Labarga ordered the Bonner investigation after McClain sent a letter April 4 to the clerk of the Florida Supreme Court raising alarms about two Death Row inmates, Alphonso Cave and Paul William Scott, whom Bonner represents in state court. Cave and Scott have independently asked the court to dismiss Bonner from their cases; both men alleged that their lawyer went for years without contacting them. McClain represented Scott for a period over a decade ago, as well as Cave’s co-defendant, who has since been executed.

    McClain also wrote about Bonner’s court-appointed representation of two Death Row inmates — including Mark James Asay, whose pending execution was put on hold by the Florida Supreme Court earlier this year. McClain now represents the two Death Row inmates.

    In 2009, U.S. District Judge Timothy Corrigan harshly criticized Bonner for filing federal appeals in the cases of Asay and William Greg Thomas more than 200 days after a one-year deadline had run out.

    Bonner blamed the delays in part on health problems both she and her husband had undergone, but the Jacksonville judge was not appeased.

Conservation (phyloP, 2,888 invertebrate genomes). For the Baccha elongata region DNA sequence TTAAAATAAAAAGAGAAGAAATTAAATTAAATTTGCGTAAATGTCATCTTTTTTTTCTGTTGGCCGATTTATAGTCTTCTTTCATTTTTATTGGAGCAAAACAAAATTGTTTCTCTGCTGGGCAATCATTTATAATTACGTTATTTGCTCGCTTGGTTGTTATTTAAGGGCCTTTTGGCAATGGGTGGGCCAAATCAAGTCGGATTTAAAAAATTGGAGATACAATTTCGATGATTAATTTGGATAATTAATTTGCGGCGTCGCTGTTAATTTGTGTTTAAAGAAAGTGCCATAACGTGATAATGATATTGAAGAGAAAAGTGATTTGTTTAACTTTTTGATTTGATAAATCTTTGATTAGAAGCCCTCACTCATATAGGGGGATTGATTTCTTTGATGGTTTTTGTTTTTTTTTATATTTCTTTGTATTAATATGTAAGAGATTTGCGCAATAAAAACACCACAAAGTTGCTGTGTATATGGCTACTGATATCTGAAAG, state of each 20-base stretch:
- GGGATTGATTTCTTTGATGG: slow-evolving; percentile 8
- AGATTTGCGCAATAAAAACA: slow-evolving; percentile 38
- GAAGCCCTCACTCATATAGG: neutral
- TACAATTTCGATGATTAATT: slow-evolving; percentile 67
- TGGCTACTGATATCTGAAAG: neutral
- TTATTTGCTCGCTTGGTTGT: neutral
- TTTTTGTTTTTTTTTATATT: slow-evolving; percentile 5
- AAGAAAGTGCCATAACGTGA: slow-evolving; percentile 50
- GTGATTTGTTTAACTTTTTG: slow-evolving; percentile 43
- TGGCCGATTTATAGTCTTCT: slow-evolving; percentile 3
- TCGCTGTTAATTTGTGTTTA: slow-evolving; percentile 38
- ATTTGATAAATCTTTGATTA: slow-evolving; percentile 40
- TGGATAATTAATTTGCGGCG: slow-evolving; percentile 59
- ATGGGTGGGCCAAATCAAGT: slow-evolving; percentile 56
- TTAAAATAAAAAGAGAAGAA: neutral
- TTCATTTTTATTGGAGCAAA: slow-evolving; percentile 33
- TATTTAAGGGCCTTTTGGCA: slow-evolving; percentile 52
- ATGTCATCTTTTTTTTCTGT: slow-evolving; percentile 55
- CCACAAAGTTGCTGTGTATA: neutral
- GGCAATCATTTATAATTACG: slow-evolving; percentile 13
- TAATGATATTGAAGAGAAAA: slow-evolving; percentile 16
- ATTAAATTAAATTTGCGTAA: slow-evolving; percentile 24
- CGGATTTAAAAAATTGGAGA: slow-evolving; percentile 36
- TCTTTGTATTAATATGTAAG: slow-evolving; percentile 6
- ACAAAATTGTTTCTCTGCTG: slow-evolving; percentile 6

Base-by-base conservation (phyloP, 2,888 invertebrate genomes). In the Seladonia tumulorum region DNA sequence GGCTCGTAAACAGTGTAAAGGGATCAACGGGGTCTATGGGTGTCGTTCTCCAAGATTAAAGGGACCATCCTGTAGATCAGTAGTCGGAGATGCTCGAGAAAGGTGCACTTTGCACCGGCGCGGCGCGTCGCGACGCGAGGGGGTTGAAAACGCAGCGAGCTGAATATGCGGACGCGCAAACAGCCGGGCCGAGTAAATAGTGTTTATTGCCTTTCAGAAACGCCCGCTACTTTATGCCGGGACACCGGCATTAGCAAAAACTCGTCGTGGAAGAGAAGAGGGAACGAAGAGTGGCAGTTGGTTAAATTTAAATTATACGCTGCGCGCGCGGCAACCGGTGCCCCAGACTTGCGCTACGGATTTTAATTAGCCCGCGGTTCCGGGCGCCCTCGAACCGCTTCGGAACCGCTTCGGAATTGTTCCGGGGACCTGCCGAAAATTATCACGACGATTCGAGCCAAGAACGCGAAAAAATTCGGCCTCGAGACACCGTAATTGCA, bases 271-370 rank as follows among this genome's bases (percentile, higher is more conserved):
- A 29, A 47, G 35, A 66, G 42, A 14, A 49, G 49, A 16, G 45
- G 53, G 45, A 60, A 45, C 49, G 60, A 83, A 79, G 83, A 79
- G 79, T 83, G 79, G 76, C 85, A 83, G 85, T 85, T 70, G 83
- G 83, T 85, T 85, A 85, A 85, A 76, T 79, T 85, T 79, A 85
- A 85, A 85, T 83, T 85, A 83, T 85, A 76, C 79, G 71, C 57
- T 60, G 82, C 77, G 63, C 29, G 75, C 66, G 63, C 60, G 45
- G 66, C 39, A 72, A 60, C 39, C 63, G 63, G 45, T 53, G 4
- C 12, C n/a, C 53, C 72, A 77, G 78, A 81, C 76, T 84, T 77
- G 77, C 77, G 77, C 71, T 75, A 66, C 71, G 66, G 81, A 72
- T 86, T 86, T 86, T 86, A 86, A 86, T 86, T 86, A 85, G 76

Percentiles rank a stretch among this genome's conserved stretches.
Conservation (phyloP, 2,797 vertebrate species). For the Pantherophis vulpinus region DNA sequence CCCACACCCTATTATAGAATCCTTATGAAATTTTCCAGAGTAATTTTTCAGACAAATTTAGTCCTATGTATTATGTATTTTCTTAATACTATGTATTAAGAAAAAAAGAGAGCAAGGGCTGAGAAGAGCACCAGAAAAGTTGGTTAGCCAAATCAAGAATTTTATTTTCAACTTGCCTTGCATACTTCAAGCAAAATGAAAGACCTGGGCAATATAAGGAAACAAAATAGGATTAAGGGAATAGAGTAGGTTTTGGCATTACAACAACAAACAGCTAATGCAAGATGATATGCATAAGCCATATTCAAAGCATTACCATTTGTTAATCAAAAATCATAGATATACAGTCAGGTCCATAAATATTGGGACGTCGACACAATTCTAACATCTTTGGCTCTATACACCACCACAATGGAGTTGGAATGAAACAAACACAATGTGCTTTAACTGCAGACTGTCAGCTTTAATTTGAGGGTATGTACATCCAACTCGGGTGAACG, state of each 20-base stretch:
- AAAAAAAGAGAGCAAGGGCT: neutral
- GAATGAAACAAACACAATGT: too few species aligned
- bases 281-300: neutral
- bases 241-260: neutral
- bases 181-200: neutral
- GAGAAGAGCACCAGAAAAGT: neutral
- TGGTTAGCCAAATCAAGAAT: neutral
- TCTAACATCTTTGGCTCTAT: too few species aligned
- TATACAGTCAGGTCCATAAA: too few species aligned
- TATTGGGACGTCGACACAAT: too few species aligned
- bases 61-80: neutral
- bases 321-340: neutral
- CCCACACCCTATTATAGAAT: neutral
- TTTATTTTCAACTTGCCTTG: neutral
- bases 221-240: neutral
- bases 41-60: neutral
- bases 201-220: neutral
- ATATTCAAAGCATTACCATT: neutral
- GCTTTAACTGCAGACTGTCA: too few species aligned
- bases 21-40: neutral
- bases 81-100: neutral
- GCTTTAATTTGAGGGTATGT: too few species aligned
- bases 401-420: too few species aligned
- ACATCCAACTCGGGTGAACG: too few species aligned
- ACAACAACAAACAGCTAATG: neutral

“The terms ‘bad faith’ or ‘dishonesty’ capture Ms. Bonner’s conduct and are the type of egregious conduct that rises well above professional negligence or even gross negligence,” Corrigan wrote of Bonner’s handling of Asay’s petitions in 2009.

    Bonner’s delays in filing the federal appeals prompted Corrigan to grant “equitable tolling” in both cases, allowing the missed deadlines to be ignored.

    The Florida Attorney General’s office, which represents the state in capital cases, opposed giving the inmates more time to file the federal appeals but maintained that Bonner’s conduct warranted sanctions.

    Even so, the state opposes allowing inmates whom Bonner currently represents to fire her.

    In March, Cave sent a hand-written letter to the Supreme Court requesting that Bonner be terminated as his attorney, saying he had not seen her in four years and she had not responded to his letters and calls.